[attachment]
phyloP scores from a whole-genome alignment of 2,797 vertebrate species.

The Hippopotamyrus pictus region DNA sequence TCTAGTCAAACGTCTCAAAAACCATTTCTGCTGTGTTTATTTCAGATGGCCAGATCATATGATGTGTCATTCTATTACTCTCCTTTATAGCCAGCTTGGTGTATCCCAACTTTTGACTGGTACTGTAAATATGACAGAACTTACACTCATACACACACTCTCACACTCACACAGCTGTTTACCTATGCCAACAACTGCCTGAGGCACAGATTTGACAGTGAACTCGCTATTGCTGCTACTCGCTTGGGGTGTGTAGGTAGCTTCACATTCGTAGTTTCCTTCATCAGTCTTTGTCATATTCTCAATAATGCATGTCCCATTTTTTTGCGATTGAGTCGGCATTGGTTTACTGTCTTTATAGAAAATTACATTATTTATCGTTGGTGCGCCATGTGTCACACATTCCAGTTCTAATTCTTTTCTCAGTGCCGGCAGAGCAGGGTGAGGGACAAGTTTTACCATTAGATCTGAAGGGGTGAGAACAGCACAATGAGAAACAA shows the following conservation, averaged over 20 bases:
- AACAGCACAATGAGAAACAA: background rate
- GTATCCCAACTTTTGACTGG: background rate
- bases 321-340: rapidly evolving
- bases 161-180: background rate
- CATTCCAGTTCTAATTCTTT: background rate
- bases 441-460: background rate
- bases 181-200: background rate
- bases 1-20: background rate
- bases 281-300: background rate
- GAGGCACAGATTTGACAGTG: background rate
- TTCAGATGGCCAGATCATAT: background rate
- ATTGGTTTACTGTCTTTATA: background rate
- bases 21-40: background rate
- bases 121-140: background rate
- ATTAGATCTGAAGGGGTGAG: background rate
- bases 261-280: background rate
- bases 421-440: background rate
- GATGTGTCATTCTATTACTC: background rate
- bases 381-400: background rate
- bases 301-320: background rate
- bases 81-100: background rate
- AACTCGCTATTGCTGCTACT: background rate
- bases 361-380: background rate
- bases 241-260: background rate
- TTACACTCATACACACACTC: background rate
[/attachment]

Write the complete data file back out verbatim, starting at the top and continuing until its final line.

phyloP scores from a whole-genome alignment of 2,797 vertebrate species.

The Hippopotamyrus pictus region DNA sequence TCTAGTCAAACGTCTCAAAAACCATTTCTGCTGTGTTTATTTCAGATGGCCAGATCATATGATGTGTCATTCTATTACTCTCCTTTATAGCCAGCTTGGTGTATCCCAACTTTTGACTGGTACTGTAAATATGACAGAACTTACACTCATACACACACTCTCACACTCACACAGCTGTTTACCTATGCCAACAACTGCCTGAGGCACAGATTTGACAGTGAACTCGCTATTGCTGCTACTCGCTTGGGGTGTGTAGGTAGCTTCACATTCGTAGTTTCCTTCATCAGTCTTTGTCATATTCTCAATAATGCATGTCCCATTTTTTTGCGATTGAGTCGGCATTGGTTTACTGTCTTTATAGAAAATTACATTATTTATCGTTGGTGCGCCATGTGTCACACATTCCAGTTCTAATTCTTTTCTCAGTGCCGGCAGAGCAGGGTGAGGGACAAGTTTTACCATTAGATCTGAAGGGGTGAGAACAGCACAATGAGAAACAA shows the following conservation, averaged over 20 bases:
- AACAGCACAATGAGAAACAA: background rate
- GTATCCCAACTTTTGACTGG: background rate
- bases 321-340: rapidly evolving
- bases 161-180: background rate
- CATTCCAGTTCTAATTCTTT: background rate
- bases 441-460: background rate
- bases 181-200: background rate
- bases 1-20: background rate
- bases 281-300: background rate
- GAGGCACAGATTTGACAGTG: background rate
- TTCAGATGGCCAGATCATAT: background rate
- ATTGGTTTACTGTCTTTATA: background rate
- bases 21-40: background rate
- bases 121-140: background rate
- ATTAGATCTGAAGGGGTGAG: background rate
- bases 261-280: background rate
- bases 421-440: background rate
- GATGTGTCATTCTATTACTC: background rate
- bases 381-400: background rate
- bases 301-320: background rate
- bases 81-100: background rate
- AACTCGCTATTGCTGCTACT: background rate
- bases 361-380: background rate
- bases 241-260: background rate
- TTACACTCATACACACACTC: background rate